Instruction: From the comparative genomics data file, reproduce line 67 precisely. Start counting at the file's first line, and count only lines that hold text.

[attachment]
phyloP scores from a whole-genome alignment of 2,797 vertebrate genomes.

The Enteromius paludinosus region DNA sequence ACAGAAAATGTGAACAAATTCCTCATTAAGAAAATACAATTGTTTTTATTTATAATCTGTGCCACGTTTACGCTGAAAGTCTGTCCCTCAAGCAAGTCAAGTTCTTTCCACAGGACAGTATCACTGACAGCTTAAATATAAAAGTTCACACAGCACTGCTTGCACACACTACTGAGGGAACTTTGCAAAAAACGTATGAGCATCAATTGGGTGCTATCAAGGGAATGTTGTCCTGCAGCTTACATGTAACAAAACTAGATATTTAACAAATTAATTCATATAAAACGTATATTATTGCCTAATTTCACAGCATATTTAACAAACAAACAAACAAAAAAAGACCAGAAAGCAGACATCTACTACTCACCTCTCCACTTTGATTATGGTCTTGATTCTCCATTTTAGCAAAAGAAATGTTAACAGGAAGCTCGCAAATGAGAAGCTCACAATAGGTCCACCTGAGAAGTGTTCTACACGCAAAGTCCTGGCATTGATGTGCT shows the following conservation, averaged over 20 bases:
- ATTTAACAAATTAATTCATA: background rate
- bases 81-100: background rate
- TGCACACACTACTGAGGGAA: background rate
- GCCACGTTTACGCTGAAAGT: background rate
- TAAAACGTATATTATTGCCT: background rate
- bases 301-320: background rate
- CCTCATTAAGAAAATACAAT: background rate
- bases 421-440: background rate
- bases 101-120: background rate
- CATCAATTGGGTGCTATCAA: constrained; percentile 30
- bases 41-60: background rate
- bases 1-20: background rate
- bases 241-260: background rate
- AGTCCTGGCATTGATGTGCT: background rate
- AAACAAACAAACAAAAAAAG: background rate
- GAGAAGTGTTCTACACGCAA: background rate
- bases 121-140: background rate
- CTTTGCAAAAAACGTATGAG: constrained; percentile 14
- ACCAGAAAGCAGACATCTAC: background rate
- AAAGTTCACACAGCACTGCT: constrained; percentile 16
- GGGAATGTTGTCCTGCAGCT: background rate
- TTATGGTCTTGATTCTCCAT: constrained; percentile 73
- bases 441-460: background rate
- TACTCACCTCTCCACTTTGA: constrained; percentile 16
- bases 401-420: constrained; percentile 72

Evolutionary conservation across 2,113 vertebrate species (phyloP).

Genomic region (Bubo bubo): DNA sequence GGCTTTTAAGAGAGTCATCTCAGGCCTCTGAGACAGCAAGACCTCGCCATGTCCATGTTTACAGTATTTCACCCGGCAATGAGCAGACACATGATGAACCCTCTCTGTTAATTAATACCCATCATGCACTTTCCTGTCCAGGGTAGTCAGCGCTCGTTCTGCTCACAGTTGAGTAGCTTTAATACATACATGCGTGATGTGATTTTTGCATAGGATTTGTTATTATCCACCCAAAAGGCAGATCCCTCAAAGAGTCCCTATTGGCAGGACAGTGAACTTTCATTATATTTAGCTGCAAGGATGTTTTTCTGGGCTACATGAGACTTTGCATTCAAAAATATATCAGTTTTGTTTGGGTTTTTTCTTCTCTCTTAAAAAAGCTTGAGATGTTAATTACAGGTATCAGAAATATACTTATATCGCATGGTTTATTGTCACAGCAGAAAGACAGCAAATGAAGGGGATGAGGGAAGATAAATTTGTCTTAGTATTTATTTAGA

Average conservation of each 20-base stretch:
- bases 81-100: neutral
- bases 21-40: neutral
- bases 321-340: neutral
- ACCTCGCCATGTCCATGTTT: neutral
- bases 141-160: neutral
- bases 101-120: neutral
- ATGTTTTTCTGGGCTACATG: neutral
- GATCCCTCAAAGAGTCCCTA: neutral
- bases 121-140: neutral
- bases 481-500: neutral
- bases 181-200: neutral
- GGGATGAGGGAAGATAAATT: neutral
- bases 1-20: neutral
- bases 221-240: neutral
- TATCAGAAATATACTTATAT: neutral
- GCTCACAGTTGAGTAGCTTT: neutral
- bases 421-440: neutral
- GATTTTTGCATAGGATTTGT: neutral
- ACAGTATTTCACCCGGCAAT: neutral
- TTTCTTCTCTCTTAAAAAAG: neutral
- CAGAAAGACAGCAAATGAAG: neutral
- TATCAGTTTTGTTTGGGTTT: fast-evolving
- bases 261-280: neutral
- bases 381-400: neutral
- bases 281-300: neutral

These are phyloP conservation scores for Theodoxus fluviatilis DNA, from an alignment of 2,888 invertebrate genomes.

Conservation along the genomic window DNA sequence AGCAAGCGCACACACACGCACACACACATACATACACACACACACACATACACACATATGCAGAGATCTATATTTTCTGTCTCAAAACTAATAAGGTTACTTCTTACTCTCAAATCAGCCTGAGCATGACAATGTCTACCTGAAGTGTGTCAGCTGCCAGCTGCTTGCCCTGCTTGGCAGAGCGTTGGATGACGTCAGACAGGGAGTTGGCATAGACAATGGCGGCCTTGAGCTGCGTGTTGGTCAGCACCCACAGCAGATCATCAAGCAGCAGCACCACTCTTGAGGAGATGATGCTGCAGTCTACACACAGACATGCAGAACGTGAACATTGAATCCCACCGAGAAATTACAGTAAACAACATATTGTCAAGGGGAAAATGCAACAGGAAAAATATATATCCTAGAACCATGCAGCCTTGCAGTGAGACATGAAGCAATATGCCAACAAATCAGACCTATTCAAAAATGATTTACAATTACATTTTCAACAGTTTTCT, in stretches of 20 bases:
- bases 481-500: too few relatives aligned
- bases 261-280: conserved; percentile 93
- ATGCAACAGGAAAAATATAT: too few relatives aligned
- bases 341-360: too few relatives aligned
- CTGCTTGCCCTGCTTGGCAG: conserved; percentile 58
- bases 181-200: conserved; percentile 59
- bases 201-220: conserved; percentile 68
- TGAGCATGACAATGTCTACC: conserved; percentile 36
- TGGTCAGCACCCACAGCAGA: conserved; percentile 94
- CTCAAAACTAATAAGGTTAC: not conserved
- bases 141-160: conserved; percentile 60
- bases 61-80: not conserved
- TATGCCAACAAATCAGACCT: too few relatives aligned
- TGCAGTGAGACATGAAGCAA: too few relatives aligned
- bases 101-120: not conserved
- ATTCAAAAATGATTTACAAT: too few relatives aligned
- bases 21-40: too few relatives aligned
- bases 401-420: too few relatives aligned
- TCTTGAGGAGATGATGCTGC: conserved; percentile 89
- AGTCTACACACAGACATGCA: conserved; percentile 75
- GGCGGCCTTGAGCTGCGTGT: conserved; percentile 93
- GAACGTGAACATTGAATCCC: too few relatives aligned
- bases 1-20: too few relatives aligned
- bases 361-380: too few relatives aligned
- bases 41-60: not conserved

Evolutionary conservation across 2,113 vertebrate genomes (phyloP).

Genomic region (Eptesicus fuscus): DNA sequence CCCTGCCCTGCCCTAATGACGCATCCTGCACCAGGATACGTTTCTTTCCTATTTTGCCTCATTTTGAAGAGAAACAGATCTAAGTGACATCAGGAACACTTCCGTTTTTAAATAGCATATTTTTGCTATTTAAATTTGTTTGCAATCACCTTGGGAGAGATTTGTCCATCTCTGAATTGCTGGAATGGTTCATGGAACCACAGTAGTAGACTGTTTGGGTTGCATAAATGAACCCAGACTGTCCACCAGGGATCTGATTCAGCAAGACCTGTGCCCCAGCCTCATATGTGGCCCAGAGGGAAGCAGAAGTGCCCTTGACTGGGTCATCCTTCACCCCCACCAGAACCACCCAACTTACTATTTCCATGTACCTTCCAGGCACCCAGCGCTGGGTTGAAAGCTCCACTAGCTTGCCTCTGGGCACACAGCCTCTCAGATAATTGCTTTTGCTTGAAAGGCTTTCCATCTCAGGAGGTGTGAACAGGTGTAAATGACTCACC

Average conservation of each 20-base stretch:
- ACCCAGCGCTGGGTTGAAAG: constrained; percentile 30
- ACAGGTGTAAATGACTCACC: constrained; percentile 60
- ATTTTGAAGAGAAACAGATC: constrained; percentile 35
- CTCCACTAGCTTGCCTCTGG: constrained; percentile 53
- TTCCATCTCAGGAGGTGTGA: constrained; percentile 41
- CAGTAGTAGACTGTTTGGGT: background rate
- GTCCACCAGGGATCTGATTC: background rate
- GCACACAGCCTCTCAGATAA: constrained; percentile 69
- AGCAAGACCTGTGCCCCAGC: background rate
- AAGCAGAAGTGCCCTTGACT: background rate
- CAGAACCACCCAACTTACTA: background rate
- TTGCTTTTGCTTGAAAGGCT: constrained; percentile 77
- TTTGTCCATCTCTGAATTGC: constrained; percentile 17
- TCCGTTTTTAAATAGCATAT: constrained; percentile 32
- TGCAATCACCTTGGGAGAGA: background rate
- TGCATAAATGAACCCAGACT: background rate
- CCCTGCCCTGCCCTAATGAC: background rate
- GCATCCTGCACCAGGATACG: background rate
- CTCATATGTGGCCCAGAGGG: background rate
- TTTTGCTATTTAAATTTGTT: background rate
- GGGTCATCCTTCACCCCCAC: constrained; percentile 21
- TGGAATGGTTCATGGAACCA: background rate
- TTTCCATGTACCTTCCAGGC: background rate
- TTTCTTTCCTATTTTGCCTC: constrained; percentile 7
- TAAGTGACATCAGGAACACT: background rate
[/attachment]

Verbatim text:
- CTCAAAACTAATAAGGTTAC: not conserved